Children often have a hard time getting to sleep and this is especially true of those who have special needs.  Children with physical difficulties may have problems sleeping.  It’s a good idea to consult with your medical practitioner to determine what are the best ways in helping your special needs child get a good night’s rest. Your medical advisor will also be able to refer you to a specialist if required.

Children with emotional or developmental issues may also be prone to sleep problems.  Lack of sleep may impact their behavior and emotions, causing difficulty for the entire family.  Here are some tips that you can use to help everyone, especially your child, get a good night’s sleep.

Choose the right mattress

There are a number of things you can do, including having the right mattress.  A comfortable mattress makes falling asleep a great deal easier.  While having a waterproof mattress is useful for any small child, it is a necessity for some.  A waterproof mattress is also more comfortable and encouraging of sleep than a waterproof mattress cover that is usually made of plastic and far less comfortable.

Consider a body pillow

A body pillow can also come in handy.  It can give your child something to snuggle up to and hold while sleeping, which can effectively reduce anxiety and encourage sleep.  A doona is also useful in those cases where a child needs to be comfortable but also needs a certain amount of physical restraint during sleep.  You can also get an oversized quilt that covers more than the entire bed and tuck it in around the edges.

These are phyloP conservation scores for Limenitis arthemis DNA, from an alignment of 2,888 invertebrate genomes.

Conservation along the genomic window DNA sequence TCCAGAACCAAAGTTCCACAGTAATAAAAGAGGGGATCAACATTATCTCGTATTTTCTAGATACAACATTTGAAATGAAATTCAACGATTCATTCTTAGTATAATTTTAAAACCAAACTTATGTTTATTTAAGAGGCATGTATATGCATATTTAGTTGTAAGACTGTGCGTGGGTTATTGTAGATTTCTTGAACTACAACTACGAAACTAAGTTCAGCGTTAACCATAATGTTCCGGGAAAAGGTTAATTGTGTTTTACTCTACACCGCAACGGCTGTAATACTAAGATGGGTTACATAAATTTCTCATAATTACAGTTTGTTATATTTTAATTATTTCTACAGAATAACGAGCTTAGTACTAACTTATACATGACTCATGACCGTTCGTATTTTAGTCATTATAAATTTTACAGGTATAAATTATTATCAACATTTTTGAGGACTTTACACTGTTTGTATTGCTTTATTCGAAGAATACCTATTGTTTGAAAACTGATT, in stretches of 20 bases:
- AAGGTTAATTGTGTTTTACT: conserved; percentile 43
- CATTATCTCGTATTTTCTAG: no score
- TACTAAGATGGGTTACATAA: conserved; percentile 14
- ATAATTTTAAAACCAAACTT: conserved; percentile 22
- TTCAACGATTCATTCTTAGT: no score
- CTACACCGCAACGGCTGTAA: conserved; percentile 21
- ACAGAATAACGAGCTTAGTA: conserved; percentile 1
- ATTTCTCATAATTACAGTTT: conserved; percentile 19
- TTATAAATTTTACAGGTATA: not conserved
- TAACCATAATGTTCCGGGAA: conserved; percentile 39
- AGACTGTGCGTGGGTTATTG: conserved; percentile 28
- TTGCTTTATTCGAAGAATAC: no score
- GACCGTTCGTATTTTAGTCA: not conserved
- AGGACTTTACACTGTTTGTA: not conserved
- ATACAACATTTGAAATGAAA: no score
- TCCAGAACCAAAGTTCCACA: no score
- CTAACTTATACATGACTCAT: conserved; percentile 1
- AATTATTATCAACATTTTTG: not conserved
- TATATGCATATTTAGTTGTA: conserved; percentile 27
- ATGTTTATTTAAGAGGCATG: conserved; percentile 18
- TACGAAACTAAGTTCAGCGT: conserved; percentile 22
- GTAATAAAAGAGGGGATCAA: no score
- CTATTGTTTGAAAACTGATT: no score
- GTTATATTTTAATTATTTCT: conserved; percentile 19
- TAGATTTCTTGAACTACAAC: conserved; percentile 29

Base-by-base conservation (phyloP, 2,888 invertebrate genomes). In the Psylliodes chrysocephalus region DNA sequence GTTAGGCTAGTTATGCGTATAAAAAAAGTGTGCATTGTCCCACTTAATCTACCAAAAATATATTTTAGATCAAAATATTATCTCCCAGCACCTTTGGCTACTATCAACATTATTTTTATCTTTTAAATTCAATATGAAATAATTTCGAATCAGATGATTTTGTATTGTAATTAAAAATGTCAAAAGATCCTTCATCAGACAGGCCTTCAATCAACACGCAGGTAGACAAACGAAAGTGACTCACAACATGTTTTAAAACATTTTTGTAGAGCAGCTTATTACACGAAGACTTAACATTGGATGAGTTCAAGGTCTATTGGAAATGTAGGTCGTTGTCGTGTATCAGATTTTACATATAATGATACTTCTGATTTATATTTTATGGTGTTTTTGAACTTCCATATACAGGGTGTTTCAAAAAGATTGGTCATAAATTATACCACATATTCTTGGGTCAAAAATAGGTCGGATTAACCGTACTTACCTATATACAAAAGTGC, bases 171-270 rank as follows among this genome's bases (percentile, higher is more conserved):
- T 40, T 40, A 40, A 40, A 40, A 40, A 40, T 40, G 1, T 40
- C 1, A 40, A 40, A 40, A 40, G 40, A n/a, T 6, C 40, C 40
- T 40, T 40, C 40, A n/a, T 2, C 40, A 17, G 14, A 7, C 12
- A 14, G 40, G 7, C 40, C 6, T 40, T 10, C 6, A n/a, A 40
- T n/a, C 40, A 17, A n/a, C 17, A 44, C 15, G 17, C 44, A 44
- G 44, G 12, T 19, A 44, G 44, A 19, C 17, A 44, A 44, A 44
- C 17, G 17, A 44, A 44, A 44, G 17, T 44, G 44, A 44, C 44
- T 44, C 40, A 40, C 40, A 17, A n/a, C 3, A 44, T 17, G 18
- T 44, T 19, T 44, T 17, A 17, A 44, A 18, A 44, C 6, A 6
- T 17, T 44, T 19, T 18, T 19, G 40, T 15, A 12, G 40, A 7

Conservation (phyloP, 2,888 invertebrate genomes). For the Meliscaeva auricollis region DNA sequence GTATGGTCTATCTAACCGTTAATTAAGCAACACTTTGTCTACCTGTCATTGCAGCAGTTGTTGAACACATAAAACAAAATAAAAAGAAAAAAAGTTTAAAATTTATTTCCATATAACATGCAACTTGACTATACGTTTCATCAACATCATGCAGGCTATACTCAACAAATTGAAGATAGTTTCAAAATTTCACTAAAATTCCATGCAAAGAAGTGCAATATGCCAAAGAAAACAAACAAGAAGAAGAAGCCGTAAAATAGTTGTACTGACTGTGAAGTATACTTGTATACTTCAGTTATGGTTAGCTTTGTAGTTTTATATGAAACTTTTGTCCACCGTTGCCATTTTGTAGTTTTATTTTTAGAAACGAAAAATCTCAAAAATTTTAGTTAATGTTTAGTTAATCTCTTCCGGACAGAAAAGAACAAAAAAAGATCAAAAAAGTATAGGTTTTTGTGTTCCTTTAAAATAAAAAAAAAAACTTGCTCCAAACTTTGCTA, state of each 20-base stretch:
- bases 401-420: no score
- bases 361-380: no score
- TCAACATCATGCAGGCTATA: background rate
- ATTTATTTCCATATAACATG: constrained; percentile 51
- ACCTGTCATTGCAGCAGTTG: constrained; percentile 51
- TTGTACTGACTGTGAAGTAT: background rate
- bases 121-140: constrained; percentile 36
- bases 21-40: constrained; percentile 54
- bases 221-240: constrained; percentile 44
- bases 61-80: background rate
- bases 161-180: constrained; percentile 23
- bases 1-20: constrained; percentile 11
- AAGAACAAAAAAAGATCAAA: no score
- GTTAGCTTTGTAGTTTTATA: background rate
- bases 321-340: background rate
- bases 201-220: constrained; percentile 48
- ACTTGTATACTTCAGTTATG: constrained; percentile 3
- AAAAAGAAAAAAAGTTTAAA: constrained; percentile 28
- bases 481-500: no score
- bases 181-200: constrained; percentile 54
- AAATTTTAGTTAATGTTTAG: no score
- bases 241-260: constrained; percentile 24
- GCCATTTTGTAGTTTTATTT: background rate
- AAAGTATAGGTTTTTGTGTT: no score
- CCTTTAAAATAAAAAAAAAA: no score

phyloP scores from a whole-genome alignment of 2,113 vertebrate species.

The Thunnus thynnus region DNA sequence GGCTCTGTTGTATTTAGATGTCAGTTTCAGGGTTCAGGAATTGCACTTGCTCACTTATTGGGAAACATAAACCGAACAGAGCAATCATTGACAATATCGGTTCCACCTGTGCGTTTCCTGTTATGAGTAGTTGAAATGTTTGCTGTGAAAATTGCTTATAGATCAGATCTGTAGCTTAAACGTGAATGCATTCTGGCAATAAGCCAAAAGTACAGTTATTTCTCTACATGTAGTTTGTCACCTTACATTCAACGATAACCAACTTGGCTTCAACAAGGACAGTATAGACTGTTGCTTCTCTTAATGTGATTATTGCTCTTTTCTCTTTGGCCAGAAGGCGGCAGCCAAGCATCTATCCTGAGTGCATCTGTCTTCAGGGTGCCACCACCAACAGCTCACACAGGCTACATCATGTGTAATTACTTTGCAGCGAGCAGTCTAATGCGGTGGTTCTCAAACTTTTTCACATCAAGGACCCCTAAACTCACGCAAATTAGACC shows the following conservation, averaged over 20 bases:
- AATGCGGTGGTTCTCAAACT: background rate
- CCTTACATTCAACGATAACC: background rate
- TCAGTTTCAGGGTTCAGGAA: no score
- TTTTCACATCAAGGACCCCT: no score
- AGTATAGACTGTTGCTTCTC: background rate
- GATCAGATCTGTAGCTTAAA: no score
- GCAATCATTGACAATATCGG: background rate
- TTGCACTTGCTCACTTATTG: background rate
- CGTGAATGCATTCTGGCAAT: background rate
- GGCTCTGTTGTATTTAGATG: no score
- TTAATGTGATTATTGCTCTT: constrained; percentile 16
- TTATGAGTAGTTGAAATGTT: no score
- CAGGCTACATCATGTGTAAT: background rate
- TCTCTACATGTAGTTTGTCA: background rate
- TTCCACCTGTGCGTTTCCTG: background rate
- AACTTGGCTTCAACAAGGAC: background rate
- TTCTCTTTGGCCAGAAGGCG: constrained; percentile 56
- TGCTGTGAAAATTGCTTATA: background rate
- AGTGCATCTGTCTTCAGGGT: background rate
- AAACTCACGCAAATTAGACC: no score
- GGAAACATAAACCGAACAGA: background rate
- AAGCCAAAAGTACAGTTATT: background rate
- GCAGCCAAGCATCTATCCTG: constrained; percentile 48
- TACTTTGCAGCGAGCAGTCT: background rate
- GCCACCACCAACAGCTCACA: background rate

Review your routine

Another good way to ensure a good night’s sleep is to keep naps to a minimum, especially in the 4 to 6 hours before bedtime.  You can also use bedtime rituals such as bathing or brushing teeth as a signal that it’s time to go to bed.  This helps establish good habits and, at the same time, instills a sense of order that encourages your special needs child to sleep at certain times, thereby reducing anxiety or wakefulness.  This is much more effective than simply ordering your child to sleep, forcing them to toss and turn or cry him or herself to sleep.  Your child should never be put in a position where he or she feels wrong for not sleeping, as this will greatly increase anxiousness.  Remember that your child wants to do what is right by you and making him or her feel out of control or wrong will only exacerbate the problem.

Enjoy the sun

Another useful practice is to make certain that your child gets enough sunlight, at least three times a day, ideally in the morning, at noon and before dusk.  This is especially useful with an autistic child as children on the spectrum often have elevated levels of melatonin during the day, which means there is less melatonin available at night to encourage sleep.  Being out in the bright sunshine can reduce daytime melatonin levels and increase the amount available at night.

Jerry Rice Jersey 400;”>No matter the actions you take to help your special needs child get a good night’s sleep, it’s important that you get sleep as well.  Taking turns is a good idea, so that a different parent is on duty each night.  This at least guarantees that one of you will get a good night’s sleep several nights a week.

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